Lignin Instead of Phenol Formaldehyde Resins

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  • Published: 19 February 2017
  • Copyright: Wiley-VCH Verlag GmbH & Co. KGaA
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Traditionally phenol and formaldehyde containing adhesives are used in wood products such as plywood, laminated veneer lumber, and laminates. There is a drive from society, wood product manufacturers, and the Act on Public Procurement to find bio-based and safe alternatives to these oil-based, toxic and expensive adhesive components.

Hanne Wikberg, Juha Leppävuori, and colleagues, VTT Technical Research Centre of Finland, have developed the CatLignin technology to produce reactive lignin from pulp industry side streams to be used as a replacement for phenol compounds in wood adhesives that are widely used in wood products and furniture. Unlike existing technologies, the process allows to modify the lignin structure already at the pulp mill. Lignin structure can be tailored and, therefore, optimized specifically for each application.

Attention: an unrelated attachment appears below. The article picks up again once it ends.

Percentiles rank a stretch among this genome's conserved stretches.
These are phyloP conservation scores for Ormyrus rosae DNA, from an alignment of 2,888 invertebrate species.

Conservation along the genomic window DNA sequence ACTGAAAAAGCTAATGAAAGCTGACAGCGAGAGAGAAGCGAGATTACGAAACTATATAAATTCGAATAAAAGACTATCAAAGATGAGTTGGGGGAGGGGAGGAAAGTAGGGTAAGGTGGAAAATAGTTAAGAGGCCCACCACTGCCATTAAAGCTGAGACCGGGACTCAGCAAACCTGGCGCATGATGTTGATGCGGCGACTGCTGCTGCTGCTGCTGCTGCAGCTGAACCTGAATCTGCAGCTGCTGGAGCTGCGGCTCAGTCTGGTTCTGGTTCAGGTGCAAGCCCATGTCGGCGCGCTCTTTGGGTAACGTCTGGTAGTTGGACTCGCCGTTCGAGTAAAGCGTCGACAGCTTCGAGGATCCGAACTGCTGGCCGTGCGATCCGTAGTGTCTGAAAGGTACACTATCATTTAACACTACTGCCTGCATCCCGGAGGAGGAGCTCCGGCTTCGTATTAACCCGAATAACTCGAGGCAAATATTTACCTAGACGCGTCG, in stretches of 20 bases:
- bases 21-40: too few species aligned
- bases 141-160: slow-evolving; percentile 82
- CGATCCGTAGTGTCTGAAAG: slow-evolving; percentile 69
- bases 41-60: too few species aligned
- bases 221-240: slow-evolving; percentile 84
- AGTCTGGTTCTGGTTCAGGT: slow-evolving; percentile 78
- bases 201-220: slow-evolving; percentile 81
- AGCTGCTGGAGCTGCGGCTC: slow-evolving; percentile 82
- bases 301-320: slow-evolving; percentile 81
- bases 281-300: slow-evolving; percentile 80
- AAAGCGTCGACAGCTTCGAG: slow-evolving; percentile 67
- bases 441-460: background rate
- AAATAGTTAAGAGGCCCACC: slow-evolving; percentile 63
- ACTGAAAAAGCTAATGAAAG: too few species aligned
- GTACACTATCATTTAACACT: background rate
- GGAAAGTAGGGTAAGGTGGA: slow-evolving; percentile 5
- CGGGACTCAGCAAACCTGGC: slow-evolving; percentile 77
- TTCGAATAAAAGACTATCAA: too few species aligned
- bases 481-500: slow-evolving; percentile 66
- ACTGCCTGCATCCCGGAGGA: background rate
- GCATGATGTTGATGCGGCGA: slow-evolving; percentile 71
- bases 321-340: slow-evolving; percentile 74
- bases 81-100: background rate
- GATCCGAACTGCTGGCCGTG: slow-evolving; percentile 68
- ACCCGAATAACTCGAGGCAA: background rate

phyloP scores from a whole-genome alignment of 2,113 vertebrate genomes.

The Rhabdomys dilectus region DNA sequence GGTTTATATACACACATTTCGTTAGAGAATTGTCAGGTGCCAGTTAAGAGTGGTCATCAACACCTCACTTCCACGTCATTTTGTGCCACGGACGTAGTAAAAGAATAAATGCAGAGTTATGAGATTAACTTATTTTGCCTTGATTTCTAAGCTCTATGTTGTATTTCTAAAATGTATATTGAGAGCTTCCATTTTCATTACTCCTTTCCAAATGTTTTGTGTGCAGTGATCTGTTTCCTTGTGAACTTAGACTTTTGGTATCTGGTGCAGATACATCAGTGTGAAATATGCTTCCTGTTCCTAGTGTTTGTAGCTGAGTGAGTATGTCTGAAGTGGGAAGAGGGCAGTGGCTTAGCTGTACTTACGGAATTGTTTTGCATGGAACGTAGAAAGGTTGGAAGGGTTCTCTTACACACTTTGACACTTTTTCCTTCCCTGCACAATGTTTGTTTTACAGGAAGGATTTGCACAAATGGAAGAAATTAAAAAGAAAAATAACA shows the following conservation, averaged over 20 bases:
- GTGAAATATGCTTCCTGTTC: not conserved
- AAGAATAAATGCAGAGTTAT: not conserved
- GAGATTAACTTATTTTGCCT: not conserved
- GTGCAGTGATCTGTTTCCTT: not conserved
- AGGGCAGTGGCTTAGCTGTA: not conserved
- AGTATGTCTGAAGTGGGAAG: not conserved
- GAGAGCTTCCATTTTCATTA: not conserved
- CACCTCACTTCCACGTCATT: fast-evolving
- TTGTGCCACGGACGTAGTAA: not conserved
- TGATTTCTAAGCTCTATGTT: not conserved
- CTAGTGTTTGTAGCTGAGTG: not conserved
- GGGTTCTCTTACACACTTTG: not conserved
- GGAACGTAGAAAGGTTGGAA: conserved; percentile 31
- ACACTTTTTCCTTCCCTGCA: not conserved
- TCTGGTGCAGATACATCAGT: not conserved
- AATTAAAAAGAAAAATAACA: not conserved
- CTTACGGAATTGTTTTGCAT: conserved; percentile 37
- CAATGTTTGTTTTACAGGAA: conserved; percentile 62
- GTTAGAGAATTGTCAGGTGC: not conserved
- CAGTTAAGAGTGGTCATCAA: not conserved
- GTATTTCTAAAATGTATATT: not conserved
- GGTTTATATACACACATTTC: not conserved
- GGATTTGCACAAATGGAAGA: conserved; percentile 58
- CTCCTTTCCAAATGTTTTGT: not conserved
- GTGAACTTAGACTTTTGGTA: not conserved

According to the researchers, CatLignin could become a new, high-value product for pulp mills. In addition, the CO2 footprint of lignin is only approximately 20 % of the footprint of phenol. Replacing phenol with lignin also reduces formaldehyde usage. To put this in context there are currently six million tons of phenol formaldehyde resins produced annually.

The new material brings new business opportunities for the entire value chain, from lignin producers to adhesive and wood product manufacturers and end-users. VTT is currently seeking partners for up scaling and commercialization of the technology. In their opinion, the technology is ideal for actors who want be the forerunners in bringing 100% bio-based engineered wood products to the market.


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